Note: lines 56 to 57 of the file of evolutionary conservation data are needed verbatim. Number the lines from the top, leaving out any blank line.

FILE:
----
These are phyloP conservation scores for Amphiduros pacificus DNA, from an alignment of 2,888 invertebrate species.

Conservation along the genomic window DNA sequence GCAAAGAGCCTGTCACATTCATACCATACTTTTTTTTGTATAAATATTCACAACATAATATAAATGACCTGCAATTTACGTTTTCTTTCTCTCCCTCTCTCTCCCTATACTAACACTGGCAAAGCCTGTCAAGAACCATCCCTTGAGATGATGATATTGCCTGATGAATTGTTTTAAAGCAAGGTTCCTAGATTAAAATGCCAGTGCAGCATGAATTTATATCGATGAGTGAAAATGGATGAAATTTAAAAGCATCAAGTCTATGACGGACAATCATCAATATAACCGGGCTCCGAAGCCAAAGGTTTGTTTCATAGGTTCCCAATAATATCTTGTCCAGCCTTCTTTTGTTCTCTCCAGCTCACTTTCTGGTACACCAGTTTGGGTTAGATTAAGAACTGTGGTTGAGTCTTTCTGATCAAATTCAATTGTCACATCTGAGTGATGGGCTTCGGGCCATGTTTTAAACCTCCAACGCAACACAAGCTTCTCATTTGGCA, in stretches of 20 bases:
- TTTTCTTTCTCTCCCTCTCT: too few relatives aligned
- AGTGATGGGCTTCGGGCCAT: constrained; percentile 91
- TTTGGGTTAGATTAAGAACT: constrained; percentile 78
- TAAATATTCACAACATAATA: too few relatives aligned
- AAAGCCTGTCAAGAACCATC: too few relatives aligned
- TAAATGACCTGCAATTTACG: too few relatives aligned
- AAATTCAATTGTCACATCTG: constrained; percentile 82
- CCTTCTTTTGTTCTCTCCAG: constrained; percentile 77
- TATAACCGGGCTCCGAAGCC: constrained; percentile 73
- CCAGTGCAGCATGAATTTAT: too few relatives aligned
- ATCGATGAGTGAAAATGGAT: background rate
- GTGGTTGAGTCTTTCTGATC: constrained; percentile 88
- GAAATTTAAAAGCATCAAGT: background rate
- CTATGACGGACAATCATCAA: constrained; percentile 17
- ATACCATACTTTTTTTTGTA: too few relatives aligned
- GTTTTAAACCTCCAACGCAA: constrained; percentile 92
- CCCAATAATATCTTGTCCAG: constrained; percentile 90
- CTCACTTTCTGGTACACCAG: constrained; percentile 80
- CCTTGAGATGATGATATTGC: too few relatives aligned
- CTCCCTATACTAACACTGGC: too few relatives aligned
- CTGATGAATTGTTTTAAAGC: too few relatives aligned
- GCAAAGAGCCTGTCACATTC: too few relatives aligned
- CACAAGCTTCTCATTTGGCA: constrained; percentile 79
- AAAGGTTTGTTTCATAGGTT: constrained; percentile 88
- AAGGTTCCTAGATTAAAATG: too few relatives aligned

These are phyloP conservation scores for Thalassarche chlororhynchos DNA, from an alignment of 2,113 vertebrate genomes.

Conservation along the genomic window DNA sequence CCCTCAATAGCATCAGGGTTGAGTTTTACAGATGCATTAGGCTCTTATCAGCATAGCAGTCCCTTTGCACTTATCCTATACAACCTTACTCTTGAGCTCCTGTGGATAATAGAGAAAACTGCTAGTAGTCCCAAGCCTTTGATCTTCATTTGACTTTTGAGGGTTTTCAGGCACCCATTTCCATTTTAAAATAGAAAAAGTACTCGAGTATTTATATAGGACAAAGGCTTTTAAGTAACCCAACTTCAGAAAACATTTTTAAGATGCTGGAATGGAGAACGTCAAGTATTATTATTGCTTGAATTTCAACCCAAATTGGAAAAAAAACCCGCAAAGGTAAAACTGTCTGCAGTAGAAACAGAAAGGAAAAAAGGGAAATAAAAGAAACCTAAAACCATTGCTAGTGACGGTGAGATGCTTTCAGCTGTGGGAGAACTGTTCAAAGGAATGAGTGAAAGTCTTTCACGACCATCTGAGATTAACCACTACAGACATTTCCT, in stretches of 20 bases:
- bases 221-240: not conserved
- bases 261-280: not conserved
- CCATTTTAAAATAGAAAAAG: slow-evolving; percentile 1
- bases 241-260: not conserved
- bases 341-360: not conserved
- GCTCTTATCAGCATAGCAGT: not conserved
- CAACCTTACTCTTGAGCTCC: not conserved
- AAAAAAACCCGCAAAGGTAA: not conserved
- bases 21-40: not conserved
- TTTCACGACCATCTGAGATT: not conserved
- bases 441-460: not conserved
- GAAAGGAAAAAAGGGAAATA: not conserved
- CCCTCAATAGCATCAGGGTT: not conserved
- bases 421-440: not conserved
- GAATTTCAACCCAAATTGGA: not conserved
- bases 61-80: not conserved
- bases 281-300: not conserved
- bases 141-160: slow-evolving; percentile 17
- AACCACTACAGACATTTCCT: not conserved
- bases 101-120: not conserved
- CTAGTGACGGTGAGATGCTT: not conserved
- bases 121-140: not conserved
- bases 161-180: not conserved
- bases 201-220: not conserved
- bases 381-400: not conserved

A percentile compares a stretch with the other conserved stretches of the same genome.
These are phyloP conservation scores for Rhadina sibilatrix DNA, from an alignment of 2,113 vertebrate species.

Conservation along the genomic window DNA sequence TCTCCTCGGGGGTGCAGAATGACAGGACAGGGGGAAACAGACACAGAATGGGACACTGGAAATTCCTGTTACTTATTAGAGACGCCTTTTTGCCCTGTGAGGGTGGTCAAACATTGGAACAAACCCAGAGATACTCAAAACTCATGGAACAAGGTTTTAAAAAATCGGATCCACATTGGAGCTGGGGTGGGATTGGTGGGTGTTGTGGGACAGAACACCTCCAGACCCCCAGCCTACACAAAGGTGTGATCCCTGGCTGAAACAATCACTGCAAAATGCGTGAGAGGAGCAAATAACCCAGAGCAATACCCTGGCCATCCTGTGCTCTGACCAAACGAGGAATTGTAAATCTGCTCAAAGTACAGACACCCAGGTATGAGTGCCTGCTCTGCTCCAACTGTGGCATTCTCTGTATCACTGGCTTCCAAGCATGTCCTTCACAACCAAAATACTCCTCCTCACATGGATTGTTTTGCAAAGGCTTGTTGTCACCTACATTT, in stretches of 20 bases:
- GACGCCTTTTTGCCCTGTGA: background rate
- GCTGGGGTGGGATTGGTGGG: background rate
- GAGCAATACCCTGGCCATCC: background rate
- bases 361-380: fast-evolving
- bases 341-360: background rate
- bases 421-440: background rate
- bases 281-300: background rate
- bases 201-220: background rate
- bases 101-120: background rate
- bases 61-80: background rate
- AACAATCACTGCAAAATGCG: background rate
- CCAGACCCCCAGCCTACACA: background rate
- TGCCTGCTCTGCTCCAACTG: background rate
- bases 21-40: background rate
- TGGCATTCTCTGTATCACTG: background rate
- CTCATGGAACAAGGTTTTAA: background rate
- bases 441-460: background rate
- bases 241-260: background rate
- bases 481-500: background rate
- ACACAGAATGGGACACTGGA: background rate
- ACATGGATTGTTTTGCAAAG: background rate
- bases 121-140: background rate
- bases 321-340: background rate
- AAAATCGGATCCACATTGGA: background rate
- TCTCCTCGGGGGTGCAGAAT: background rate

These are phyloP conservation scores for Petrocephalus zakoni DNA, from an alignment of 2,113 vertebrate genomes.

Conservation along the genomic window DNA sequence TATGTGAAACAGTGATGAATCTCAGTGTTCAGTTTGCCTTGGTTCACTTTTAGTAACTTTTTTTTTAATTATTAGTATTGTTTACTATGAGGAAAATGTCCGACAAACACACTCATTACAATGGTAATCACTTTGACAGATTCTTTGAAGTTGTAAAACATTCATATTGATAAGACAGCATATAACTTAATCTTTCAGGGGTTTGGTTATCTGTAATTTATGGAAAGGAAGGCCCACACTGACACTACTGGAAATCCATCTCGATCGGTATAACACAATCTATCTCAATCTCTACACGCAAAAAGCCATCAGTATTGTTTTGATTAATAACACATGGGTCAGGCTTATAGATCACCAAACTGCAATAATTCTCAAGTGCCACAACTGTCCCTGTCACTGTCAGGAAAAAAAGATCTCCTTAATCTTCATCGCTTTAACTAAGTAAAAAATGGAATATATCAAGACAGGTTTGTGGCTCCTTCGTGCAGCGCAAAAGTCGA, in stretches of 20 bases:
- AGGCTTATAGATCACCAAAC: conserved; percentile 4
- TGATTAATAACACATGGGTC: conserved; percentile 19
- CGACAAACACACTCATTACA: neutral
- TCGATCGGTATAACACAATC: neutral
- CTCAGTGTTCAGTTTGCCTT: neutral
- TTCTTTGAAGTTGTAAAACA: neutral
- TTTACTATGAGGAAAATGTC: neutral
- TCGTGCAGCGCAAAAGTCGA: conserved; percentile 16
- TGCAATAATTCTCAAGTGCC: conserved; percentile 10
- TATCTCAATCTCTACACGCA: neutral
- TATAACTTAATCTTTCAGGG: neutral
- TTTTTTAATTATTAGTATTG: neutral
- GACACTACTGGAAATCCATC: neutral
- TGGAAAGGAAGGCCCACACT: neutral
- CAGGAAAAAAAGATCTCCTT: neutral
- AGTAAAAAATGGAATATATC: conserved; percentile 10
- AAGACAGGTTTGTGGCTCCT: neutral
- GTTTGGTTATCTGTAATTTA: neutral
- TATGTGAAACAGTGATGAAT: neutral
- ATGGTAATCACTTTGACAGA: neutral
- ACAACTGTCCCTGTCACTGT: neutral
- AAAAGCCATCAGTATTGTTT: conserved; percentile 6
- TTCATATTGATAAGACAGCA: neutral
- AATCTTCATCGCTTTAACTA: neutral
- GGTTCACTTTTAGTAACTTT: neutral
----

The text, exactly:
These are phyloP conservation scores for Rhadina sibilatrix DNA, from an alignment of 2,113 vertebrate species.

Conservation along the genomic window DNA sequence TCTCCTCGGGGGTGCAGAATGACAGGACAGGGGGAAACAGACACAGAATGGGACACTGGAAATTCCTGTTACTTATTAGAGACGCCTTTTTGCCCTGTGAGGGTGGTCAAACATTGGAACAAACCCAGAGATACTCAAAACTCATGGAACAAGGTTTTAAAAAATCGGATCCACATTGGAGCTGGGGTGGGATTGGTGGGTGTTGTGGGACAGAACACCTCCAGACCCCCAGCCTACACAAAGGTGTGATCCCTGGCTGAAACAATCACTGCAAAATGCGTGAGAGGAGCAAATAACCCAGAGCAATACCCTGGCCATCCTGTGCTCTGACCAAACGAGGAATTGTAAATCTGCTCAAAGTACAGACACCCAGGTATGAGTGCCTGCTCTGCTCCAACTGTGGCATTCTCTGTATCACTGGCTTCCAAGCATGTCCTTCACAACCAAAATACTCCTCCTCACATGGATTGTTTTGCAAAGGCTTGTTGTCACCTACATTT, in stretches of 20 bases: